This photo combination made with undated family photos provided via the city of Prescott shows the 19 firefighters killed while battling an out-of-control wildfire in Yarnell on June 30. Top row, from left: Andrew Sterling Ashcraft, Robert Caldwell, Travis Carter, Dustin James DeFord, Chris Mackenzie, Eric Shane Marsh and Grant Quinn McKee. Second row, from left: Sean Misner, Scott Daniel Norris, Wade Scott Parker, John Joseph Percin Jr., Anthony Michael Rose, Jesse James Steed and Joe Thurston. Bottom row, from left: Travis Turbyfill, William Howard "Billy" Warneke, Clayton Thomas Whitted, Kevin Woyjeck and Garret Zuppiger.


Families of 19 Arizona firefighters killed in the Yarnell Hill Fire will receive lump-sum payments of at least $328,000.

The families of the six firefighters who were full-time city of Prescott employees will get $470,000 payments with $100,000 annually for years to come, the Arizona Republic reports.

The other 13 firefighters were part-time or seasonal workers belonging to Prescott's Granite Mountain Hotshots crew, and their payments will be about $328,000.

The families also will receive additional ongoing and one-time financial compensation that includes money from monthly worker's compensation benefits and private donations.

Widows and children also could receive Social Security survivor benefits if the individual firefighters' work histories provided the necessary credits.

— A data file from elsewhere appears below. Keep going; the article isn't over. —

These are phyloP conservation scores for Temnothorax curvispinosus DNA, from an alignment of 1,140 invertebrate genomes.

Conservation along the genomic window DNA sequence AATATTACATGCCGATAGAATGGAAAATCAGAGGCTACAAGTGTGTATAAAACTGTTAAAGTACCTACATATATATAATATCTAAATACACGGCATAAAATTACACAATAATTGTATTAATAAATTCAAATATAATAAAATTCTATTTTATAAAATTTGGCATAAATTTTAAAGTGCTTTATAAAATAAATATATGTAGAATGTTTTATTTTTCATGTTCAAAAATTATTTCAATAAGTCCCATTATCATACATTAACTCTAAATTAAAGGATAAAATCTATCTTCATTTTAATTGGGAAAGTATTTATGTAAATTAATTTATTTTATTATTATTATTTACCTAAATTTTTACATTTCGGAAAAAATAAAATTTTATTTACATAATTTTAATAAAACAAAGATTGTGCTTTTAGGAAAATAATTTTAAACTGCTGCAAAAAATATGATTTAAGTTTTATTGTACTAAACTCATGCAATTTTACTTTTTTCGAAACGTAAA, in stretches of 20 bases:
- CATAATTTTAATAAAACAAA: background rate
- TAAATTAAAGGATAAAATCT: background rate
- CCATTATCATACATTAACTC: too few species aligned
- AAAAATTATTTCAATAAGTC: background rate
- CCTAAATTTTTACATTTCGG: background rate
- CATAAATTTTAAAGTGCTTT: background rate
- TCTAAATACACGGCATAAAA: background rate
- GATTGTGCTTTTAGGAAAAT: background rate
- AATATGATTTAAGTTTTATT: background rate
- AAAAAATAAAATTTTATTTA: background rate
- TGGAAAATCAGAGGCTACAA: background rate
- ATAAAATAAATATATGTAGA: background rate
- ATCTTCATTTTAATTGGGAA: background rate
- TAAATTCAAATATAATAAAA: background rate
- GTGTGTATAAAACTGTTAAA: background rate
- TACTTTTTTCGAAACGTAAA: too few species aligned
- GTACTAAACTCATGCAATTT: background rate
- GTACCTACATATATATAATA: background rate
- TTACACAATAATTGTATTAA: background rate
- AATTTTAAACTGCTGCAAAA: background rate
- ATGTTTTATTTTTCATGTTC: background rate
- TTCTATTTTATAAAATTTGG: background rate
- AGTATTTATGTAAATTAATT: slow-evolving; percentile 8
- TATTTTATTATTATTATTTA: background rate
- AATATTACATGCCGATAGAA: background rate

Additional benefits include tuition waivers at Arizona's state universities and federal education benefits of $987 per month for survivors.

The 19 firefighters were killed June 30 when they were overrun by flames. The crew's 20th member survived.

The Republic reported that it received death benefits information from Prescott under a state public-records law request.

The benefits to survivors are a way for the community to recognize the sacrifices made by first responders, said an official of an Arizona nonprofit that supports families of firefighters, police officers and paramedics injured or killed in the line of duty.

"Public-safety officers put themselves between you and danger every day," said Sharon Knutson-Felix, executive director of the 100 Club of Arizona. "They do that with an understanding that you would be willing to take care of my family."

In addition to the official benefits, private efforts to raise money for firefighters and victims of the fire have been launched by about 150 groups or individuals. Those include the Arizona Diamondbacks Foundation, Arizona Community Foundation, American Red Cross, United Phoenix Fire Fighters Association, Prescott Firefighter's Charities and the 100 Club of Arizona.

The private efforts continue Sunday with "Prescott Strong," a fundraiser being held at Prescott's Whiskey Row downtown bar district.